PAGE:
lunes, 8 de febrero de 2010
Tracking Patagonia on Tour: Part 1
After a full weekend of screenings in Cerro Castillo, we pack up a truck and head south to retrace our original route as far south as Caleta Tortel. In Bahia Murta, we stop to visit Werner and Ninoska, who generously fed us and put a roof over our heads during the arduous bike journey. Werner has grown out his hair and added rather large Patagonia Rebelde (Rebel Patagonia) flag to the barn. In Puerto Bertrand, the blue headwaters of the Baker River still shock me as if it’s the first time I’m there. The water level at the confluence of the Baker and Neff Rivers is higher than I’ve ever seen it before, and we stop to watch the sun set over the Neff valley.
In Cochrane, we crowd into the kitchen of Don Cecilio Olivares, one of our most memorable interviews and a 91-year-old pioneer of the Baker valley. He struggles to remember us, perhaps because my hair is shorter and Rob’s longer, but we open up my laptop on the kitchen table and press play. Don Cecilio sits at the table with his granddaughter by his side, and watches as he himself speaks the powerful opening lines. He nods his head and blinks with his characteristic intensity. His wife is cooking lunch on the wood-burning stove. She moves with the grace of someone who has undoubtedly spent thousands of hours feeding the fire, lived endless winters in a drafty house, and served countless rounds of mate to family and friends. Every so often she abandons the stove to watch a minute or two of the documentary, murmuring in agreement.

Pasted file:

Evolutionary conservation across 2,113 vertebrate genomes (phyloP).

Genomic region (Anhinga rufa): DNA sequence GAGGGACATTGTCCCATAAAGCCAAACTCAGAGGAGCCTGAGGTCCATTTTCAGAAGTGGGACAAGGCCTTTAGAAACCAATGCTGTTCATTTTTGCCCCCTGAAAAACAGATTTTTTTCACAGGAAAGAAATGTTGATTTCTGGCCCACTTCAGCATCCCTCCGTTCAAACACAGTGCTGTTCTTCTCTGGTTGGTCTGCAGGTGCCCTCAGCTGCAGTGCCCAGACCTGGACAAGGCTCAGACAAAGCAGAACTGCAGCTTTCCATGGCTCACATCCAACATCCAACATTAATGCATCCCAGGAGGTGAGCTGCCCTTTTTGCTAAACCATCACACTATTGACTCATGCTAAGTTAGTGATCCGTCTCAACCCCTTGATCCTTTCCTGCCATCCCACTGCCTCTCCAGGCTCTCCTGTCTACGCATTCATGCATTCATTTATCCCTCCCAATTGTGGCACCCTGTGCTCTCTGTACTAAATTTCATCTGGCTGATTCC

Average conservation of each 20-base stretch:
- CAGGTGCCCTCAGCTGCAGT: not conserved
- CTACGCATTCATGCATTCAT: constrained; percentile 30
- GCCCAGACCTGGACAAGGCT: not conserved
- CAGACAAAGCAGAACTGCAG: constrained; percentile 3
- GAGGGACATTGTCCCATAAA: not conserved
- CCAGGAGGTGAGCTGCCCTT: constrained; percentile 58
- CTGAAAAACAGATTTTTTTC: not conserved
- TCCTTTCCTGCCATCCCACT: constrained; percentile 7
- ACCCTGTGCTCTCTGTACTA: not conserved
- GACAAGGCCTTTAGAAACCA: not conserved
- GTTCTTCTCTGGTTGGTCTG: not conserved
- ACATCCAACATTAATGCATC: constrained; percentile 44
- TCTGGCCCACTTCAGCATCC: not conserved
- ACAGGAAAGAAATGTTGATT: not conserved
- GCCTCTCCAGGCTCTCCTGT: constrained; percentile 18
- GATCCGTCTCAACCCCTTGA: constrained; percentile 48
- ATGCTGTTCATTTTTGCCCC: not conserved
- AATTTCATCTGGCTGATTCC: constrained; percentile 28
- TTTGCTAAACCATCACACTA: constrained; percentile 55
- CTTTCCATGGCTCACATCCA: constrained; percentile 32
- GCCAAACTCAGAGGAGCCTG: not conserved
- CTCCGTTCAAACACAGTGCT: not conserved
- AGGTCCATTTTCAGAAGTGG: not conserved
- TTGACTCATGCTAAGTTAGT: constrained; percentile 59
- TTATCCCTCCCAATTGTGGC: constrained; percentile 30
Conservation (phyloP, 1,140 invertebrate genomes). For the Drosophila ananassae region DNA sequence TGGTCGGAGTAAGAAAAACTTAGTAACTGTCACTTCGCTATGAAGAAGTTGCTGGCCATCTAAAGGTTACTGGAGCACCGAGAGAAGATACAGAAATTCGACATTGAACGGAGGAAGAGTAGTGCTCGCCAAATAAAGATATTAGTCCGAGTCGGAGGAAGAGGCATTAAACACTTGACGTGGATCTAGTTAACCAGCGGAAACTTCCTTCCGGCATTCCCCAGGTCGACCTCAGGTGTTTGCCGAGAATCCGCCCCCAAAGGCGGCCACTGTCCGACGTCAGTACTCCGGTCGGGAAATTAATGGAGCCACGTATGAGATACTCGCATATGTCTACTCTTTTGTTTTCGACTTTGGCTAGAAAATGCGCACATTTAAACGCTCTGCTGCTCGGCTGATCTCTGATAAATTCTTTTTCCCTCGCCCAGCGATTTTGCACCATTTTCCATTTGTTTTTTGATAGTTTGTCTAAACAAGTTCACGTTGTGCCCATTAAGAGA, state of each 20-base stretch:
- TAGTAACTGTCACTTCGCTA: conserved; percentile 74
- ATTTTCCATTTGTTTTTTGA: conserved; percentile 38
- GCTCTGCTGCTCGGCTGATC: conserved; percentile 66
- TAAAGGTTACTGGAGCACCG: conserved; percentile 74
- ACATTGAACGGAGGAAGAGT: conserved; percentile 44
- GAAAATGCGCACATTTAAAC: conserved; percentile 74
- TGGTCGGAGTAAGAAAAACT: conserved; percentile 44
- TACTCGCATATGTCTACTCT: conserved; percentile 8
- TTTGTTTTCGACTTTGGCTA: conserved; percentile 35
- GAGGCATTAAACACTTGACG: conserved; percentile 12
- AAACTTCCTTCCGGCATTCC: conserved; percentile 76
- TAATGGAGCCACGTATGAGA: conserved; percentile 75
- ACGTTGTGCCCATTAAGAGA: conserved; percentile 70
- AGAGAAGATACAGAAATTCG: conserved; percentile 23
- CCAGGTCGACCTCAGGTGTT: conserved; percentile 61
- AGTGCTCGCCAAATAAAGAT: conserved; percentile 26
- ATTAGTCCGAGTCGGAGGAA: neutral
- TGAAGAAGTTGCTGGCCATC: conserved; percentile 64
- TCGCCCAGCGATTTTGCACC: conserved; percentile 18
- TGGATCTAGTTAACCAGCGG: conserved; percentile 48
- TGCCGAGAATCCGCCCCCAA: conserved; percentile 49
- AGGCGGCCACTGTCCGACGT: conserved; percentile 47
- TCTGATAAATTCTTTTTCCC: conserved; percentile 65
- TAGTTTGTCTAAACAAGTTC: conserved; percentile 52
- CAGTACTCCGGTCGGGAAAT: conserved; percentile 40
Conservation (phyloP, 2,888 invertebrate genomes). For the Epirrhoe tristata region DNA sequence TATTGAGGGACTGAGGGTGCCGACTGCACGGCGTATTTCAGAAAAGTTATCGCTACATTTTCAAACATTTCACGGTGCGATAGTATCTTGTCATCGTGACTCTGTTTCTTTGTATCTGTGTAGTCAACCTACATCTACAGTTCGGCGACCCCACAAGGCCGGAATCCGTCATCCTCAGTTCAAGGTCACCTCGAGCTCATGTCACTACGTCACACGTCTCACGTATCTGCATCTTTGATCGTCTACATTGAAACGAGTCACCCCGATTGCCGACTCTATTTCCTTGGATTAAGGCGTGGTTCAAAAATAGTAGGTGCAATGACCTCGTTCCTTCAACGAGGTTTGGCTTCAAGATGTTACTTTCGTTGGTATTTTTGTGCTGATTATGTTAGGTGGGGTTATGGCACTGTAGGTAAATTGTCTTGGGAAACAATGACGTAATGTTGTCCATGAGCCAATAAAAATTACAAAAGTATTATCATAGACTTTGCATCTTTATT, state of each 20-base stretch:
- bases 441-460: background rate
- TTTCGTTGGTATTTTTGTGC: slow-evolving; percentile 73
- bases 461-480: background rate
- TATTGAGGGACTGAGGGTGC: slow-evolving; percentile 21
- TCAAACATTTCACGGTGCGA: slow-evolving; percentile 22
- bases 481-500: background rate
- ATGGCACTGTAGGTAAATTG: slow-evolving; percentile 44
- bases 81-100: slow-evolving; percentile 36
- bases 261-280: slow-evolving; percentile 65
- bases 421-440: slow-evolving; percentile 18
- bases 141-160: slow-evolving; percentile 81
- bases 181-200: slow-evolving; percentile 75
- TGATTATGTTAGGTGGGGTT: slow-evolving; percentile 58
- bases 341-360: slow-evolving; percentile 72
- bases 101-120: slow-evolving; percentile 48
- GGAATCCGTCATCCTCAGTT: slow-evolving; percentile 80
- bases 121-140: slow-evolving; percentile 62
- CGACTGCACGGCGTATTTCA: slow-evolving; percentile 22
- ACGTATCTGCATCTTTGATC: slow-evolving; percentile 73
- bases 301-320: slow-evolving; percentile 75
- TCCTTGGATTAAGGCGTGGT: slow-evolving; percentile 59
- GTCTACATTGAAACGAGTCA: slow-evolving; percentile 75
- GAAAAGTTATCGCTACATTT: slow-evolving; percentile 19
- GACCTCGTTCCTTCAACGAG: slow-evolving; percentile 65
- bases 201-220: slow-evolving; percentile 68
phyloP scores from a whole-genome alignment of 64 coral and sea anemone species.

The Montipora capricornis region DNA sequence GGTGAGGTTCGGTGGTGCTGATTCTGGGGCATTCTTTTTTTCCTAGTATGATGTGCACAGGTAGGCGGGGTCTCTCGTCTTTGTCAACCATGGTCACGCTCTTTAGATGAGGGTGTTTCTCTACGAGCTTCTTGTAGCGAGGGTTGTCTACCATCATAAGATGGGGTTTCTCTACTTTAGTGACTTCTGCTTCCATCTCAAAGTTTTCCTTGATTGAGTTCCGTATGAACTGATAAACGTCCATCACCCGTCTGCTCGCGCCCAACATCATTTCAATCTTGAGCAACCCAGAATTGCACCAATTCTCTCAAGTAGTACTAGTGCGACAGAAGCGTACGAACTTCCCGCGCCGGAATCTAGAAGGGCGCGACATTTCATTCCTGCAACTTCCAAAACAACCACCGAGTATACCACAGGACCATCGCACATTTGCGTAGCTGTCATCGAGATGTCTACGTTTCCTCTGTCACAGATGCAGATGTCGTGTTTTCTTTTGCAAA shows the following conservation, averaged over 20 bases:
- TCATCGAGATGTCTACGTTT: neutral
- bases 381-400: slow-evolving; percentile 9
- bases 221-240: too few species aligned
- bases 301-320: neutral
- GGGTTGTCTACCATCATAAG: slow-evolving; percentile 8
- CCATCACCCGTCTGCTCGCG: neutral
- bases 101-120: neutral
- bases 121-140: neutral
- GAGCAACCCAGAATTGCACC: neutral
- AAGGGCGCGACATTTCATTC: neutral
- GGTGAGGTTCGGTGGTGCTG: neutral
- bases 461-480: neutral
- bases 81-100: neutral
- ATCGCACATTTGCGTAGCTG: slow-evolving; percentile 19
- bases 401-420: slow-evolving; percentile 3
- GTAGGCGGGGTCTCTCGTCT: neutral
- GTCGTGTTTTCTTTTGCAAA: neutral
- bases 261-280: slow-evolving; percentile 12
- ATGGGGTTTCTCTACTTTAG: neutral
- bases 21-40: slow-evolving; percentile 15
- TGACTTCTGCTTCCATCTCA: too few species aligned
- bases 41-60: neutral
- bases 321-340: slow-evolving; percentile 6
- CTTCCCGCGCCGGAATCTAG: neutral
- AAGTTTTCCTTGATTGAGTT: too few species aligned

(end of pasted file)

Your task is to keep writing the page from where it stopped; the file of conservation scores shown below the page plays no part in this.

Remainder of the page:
As the film ends, Don Cecilio turns to me. “These days, people are trying to fill up entire suitcases,” he says. “Back then, we were only worried about filling our pockets.” He raises his voice and gestures for emphasis. At 91 years old, Don Cecilio is still one of the strongest and most forceful people I have ever spoken to. And although he probably won’t live to see far into the future of Patagonia, he defends it with the strength of ten people. As we drive away, Don Cecilio and his wife stand in the door waving, his stare unwavering. In the truck we are all silent, each overcome by emotion in his or her own way.